Improper application, handling, and storage of agricultural material can contaminate local drinking water i.e. manure produced by farm animals, runoff from farm yards and manure storages. Application and storage of commercial fertilizers, and application and storage of pesticides.


Road Salt


Large quantities of salt being applied to the roadways, then ends up in our lakes and streams causing harm to the water quality. 



Snow Storage


Large piles of snow stored in areas such as large parking lots or even along streets. Can be contaminated with road salt, car pollutants and heavy metals often lead to contaminated drinking water sources once things begin to melt.  



Hazardous waste

Improper storage or handling of hazardous wastes things like paint removers, metal cleaners, and stains, etc. Liquid hazardous waste are things like paint, motor oil- even small amounts of these can contaminate a large area of water. Dense non-aqueous phase liquids (DNAPLs) are chemicals  that are heavier or denser than water and do not dissolve easily in water an example of these would be crude oil. 



Other resources:

Check out our video for a brief overview of Source Protection. Click here.


Contacting a Risk Management Official (RMO)

Why should you?

ARisk Management Official will work with you to develop a Risk Management Plan that you both agree on, and that is specific to your site for any activities that you may be engaging in. In the case that something does happen you will have a proper plan in place to help protect municipal drinking water sources.

When to contact a Risk Management Official

A Notice from the Risk Management Official, will be required as part of a complete application to the Municipality for any application pertaining to a proposed development, including building permits, rezoning, minor variances, and plans of subdivisions within a Source Water Protection Vulnerable Area.  This review process ensures drinking water protection policies under the Trent Source Protection Plan are adhered to. The notice from the Risk Management Official will identify if the activities related to development require a risk management plan which has been agreed to or established, or does not require a risk management plan and is not prohibited. If the proposed activity is prohibited the development will not be able to proceed.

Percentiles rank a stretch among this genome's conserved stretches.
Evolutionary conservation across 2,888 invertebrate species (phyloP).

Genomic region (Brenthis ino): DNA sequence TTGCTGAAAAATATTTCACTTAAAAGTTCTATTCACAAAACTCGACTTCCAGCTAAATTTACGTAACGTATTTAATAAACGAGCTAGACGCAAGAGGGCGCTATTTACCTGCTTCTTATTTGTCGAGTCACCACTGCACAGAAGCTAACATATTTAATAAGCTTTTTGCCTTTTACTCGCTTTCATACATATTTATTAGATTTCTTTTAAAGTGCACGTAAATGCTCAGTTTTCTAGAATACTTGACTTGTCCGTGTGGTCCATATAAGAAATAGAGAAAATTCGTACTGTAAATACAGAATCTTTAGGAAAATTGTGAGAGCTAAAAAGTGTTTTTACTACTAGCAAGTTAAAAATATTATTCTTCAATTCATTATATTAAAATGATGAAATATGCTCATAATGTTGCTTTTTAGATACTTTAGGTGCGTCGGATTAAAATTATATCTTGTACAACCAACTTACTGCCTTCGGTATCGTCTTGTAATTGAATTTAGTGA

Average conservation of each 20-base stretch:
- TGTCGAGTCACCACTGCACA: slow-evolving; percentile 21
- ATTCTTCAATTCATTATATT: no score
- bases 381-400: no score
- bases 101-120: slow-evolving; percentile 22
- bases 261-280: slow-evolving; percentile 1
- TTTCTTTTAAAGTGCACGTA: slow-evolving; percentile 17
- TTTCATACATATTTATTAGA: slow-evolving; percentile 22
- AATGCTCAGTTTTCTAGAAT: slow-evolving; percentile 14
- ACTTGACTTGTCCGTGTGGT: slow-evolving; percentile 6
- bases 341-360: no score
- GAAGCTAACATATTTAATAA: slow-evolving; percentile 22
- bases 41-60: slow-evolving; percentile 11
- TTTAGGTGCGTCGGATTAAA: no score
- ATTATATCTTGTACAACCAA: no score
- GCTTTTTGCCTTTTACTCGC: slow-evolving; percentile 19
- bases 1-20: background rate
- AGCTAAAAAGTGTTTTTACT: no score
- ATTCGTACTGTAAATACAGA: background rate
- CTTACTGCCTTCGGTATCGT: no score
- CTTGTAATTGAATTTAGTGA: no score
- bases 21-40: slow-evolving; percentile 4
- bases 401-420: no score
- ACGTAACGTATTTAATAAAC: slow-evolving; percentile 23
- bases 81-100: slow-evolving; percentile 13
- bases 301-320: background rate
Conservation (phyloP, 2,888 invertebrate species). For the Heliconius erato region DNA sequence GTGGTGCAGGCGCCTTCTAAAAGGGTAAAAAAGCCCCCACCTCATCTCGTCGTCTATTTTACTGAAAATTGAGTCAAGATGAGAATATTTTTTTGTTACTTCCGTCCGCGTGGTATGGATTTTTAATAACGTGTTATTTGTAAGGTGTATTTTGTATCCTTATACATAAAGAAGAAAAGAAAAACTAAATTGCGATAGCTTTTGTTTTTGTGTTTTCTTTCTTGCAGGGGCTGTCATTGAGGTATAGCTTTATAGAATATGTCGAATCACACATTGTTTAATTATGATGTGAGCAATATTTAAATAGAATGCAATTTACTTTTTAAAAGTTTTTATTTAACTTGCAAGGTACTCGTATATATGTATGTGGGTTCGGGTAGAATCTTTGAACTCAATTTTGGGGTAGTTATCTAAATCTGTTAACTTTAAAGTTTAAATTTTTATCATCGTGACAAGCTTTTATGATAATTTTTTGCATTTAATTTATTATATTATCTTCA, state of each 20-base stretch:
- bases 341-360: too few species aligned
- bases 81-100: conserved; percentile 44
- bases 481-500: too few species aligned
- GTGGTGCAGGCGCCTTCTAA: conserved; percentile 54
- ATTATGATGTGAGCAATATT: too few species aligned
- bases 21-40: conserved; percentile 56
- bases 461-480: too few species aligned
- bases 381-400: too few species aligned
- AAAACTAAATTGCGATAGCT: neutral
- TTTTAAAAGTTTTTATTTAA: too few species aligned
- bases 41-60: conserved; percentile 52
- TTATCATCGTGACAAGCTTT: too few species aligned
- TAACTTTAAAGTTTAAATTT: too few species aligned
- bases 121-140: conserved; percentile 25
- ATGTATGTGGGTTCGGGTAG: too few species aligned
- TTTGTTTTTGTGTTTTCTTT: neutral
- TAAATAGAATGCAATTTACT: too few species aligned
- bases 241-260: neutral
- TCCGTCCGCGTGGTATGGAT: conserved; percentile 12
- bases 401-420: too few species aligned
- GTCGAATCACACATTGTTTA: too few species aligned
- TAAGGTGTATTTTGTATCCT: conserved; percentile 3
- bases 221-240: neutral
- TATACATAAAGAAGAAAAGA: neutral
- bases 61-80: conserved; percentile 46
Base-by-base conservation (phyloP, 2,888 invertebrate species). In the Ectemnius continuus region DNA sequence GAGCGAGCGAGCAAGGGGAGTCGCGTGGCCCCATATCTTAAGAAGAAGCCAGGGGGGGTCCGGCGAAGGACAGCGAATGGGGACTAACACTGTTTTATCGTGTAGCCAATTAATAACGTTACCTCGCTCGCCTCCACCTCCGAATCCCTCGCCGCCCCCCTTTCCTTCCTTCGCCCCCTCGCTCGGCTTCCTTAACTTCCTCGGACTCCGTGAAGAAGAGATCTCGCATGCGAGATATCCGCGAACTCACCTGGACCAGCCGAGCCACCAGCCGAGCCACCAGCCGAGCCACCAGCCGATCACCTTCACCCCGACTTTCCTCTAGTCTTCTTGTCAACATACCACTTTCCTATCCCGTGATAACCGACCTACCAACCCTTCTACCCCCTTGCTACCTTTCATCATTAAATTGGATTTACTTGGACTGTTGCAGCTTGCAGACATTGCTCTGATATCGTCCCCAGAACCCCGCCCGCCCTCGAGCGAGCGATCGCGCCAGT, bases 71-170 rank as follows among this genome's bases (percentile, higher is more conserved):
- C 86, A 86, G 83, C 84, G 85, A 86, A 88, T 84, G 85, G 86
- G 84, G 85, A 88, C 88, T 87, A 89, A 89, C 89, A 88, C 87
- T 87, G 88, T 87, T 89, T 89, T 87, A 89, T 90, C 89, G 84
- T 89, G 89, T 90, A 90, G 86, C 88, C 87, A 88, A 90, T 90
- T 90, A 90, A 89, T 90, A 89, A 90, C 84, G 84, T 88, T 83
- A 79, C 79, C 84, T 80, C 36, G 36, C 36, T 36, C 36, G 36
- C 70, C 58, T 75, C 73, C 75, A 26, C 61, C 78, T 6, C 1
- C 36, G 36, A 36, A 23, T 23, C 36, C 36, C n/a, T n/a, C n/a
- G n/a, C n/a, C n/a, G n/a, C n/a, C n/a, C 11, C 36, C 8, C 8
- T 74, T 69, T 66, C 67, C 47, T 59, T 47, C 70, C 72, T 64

To apply for a notice please complete the Section 59 Application.

Once completed please contact the Risk Management Official: 

Chris McLeod  
(613) 394-3915 ext 250

For general inquiries please contact:    

Anne Anderson  
(613) 394-3915 ext 219

Drinking Water Protection Zone Signs 

These signs are placed in areas that are more sensitive to threats that could put the local drinking water at risk. If you witness a spill it is important that you call Emergency Services (911) or Ontario Spills Action Centre (1-800-268-6060) so that it doesn’t go unreported. Please click the sign above for more information.

To learn more about the Clean Water Act and source protection planning within the Trent Conservation Coalition Source Protection Region, go to the Trent Conservation Coalition Source Protection Region  website.